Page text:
Robin Hood is a classic in the theater community, but PlayMakers Repertory Company is introducing a fresh take with inclusive casting and original music.
Ken Ludwig’s “Sherwood: the Adventures of Robin Hood” will be running from Sept. 12 through 30. Tickets start at $15, and student tickets are $10.
Attendees can expect a family-friendly show with plenty of laughs and action. Joshua Robinson, who plays Robin Hood, said working on the play is a blast.
“Every kid, at some point, ran around a tree and pretended that they were Robin Hood," Robinson said. "I get the luxury of doing that where someone has built me this tree house set… It’s an illegal amount of fun."
Christine Mirzayan, who plays Marian, the play’s female lead, echoed Robinson's sentiments.
“This is something that you would expect to see on the screen, at the movies," she said. "There are so many fights and so much action and so many little comedic moments here and there.”
Though not a musical, “Sherwood: the Adventures of Robin Hood” includes original music by the Red Clay Ramblers’ Jack Herrick. Robinson, Mirzayan and Jessie Austrian, the play's director, all said how impressive and important to the play Herrick’s music is.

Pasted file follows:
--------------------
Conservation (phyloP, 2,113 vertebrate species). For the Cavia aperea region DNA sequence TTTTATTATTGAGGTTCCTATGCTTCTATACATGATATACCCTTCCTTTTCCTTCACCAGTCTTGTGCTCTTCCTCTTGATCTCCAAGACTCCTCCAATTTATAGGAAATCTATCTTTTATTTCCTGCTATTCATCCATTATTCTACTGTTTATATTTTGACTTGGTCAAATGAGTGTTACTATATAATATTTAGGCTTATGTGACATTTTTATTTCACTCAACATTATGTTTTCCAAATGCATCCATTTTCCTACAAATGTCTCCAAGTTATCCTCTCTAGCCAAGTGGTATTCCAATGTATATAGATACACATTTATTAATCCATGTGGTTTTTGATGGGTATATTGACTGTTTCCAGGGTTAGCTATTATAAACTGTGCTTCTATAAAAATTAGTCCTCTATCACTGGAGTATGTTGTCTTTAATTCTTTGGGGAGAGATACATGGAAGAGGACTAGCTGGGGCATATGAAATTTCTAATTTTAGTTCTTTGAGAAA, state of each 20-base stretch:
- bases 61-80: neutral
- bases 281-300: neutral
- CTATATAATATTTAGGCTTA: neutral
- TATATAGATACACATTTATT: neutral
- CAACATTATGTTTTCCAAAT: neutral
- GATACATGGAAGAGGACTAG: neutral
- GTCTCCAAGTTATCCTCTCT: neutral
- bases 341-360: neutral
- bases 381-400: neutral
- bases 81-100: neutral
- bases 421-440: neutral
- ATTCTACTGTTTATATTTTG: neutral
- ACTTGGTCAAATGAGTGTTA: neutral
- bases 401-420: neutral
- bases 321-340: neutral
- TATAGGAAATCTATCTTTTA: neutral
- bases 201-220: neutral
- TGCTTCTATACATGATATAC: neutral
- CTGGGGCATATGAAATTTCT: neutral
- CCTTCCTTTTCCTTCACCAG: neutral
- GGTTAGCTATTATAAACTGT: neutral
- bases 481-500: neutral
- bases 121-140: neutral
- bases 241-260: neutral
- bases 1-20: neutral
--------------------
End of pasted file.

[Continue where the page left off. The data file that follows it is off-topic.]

Herrick has worked on several films and numerous plays around the country and overseas and even won a Tony Award for his work on “Fool Moon.”
Other versions of the Robin Hood story include action, jokes and good music, but “Sherwood” stands out in ways that one might not expect. Mirzayan said her character, Marian, breaks the mold.
“She’s unapologetic, which is really, really powerful, and something we don’t see done that often," Mirzayan said. "We don’t see a woman do that often onstage.”
Robinson also said that as a Black man, he probably would not have been cast as Robin Hood in many other versions of the story. He praised the way PlayMakers approached casting the play.
“They wanted to find someone who could embody that spirit of Robin Hood, and whether that person was African-American, Hispanic, Asian, transgender — they just wanted to find someone who had that spirit of Robin Hood,” Robinson said. ”It’s such a gift and a blessing to do something that I knew that I could do, but didn’t think I would get the opportunity to.”
A fair approach to casting seems only natural in a play that is about a man fighting those in power on behalf of the less fortunate.
Austrian said this version of Robin Hood is “true to the heart of the Robin Hood story, and why we keep coming back to it as a culture. It’s about standing up for justice, standing up to corruption and fighting for those in need — fighting for those who are disadvantaged.”
Mirzayan said she feels “Sherwood: the Adventures of Robin Hood” will be a hit and a family favorite.
“The story that we are trying to tell is one of justice, love and community, but we also want the audience to come on a ride with us and laugh,” Mirzayan said.
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